The page will support you in satisfying Writing Learning Objective:
METHODS - Present experimentation processes accurately and concisely.
You should be able to:
List all equipment necessary to conduct an experiment.
Outline the procedure to be followed to conduct an experiment.
Reference standards as necessary to conduct a test.
Why do we describe methods in detail?
The goal of a methods section is to give the reader the ability to replicate the experiment or activity you describe. A methods section clearly identifies the tools and procedures used to conduct an experiment. It will include a detailed list of equipment and a procedure that details how the equipment was used to generate the results you will report.
How do we list equipment?
A bulleted or enumerated list is common.
Manufacturer names are often provided.
In some cases, tables can be used to provide important technical details of the equipment, like operating range, precision, or other limitations.
How do we describe a procedure?
Procedures are often a list of steps, so an enumerated list is the simplest approach:
State the first step.
State the second step.
State the third step.
Some procedures are provided in a test standard (like those published by ASTM, AASHTO, IEEE, ISO, or others). The standard can be referenced and summarized with any deviations explained.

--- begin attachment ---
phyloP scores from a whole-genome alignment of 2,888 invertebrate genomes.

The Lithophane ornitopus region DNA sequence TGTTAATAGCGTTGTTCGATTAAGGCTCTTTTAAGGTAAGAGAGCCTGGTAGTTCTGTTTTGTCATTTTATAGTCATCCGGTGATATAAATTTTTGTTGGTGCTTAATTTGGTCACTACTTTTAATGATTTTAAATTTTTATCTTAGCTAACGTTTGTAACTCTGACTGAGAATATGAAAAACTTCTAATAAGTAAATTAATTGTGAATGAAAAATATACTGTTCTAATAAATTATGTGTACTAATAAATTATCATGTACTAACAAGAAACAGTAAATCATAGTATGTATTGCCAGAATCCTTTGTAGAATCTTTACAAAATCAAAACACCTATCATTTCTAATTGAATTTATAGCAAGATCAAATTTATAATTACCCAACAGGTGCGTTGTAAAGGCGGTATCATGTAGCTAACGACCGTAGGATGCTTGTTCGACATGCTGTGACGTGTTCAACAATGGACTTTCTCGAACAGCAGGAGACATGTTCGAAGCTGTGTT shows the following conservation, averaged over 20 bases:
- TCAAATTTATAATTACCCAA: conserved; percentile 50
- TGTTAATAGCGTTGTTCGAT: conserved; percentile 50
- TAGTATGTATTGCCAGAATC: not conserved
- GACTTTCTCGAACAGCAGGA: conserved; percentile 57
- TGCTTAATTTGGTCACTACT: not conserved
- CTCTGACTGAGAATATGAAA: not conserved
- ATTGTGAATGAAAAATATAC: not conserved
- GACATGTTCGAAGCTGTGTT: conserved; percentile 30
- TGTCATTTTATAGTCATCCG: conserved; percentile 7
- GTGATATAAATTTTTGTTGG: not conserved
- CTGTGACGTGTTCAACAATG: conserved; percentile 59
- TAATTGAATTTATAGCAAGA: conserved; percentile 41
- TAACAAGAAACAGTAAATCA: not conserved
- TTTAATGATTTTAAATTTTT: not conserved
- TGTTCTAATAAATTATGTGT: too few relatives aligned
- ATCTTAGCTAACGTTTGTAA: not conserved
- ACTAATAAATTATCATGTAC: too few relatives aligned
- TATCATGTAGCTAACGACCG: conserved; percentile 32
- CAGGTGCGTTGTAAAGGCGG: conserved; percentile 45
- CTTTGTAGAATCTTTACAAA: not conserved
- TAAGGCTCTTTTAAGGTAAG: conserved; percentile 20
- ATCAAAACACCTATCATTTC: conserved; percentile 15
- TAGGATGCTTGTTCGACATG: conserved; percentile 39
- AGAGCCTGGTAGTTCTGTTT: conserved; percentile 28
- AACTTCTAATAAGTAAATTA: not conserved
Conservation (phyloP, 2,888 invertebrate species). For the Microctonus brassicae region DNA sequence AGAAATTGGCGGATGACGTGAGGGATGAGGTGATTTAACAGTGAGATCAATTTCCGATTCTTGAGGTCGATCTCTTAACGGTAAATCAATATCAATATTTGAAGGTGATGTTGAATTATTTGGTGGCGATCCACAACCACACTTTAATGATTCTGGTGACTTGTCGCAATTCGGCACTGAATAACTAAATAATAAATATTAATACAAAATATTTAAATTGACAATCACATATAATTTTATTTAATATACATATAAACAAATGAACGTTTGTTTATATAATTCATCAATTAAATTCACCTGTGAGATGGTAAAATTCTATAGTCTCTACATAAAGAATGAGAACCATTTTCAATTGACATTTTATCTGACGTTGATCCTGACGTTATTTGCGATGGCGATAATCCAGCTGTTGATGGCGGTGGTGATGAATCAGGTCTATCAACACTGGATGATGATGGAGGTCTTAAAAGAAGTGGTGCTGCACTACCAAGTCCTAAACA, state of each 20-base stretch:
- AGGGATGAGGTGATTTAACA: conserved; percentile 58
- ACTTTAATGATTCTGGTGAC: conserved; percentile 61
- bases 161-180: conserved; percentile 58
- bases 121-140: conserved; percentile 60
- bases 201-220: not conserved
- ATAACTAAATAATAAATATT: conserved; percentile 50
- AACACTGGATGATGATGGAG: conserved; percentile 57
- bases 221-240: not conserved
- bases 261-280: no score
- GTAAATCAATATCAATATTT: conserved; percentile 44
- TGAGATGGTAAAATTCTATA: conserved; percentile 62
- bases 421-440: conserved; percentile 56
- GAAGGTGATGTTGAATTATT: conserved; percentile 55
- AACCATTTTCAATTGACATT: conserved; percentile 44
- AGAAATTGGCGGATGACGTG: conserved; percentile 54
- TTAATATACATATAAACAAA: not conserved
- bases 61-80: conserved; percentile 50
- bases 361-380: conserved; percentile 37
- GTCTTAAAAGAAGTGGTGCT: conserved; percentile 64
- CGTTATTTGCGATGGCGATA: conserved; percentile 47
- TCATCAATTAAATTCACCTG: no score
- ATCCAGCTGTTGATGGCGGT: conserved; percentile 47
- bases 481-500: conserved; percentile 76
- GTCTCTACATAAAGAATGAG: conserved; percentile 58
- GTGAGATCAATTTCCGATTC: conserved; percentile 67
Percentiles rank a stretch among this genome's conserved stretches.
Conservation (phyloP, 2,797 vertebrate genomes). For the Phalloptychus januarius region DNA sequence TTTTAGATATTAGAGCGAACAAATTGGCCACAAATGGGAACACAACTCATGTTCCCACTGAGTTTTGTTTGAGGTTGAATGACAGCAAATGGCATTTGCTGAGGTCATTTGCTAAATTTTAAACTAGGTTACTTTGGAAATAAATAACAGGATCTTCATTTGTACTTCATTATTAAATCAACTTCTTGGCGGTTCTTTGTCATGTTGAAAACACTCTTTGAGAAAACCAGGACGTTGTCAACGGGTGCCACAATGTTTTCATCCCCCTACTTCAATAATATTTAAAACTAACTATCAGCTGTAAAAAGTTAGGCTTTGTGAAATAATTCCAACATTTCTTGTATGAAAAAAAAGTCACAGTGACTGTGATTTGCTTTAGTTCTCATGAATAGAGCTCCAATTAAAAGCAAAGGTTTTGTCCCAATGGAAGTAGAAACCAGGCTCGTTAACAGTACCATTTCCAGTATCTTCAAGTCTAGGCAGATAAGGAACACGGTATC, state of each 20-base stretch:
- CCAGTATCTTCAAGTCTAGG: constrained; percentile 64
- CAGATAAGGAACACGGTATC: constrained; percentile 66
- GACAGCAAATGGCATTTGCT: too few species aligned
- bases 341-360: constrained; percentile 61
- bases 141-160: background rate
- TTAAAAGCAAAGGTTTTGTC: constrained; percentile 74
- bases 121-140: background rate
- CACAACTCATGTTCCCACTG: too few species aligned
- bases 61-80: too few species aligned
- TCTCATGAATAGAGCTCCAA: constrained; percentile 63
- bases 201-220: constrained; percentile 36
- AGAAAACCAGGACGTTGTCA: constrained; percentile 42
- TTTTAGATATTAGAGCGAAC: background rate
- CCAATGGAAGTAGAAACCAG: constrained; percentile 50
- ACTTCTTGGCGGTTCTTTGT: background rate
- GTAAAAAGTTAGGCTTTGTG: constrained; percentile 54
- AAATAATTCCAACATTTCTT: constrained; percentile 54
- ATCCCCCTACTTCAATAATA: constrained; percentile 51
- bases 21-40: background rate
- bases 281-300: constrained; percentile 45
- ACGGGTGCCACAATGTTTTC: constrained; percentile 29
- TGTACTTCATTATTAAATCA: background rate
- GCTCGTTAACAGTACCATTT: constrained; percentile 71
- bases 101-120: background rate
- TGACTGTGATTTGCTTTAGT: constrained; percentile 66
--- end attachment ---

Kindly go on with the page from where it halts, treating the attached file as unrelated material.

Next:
Other tests are relatively complex and benefit from being depicted in a flowchart.
How can we make our methods clear?
Using photographs and schematics is very common in engineering documentation in general and in a methods section specifically.
Annotating photographs can be a very effective way of identifying important parts of equipment, as shown in Figure 1.
Schematics can be used to describe equipment and the arrangement of equipment in a way that others can see how equipment or components are connected or used together.
Electrical engineering students will often use circuit diagrams and wiring diagrams.
Figure 1. Photograph of hardness tester with annotation of important parts.
Writing step-by-step procedures in paragraph form
Failing to incorporate useful photographs
Using language such as "first" and "then" to implicate order of operations when an enumerated list would be clearer and more concise.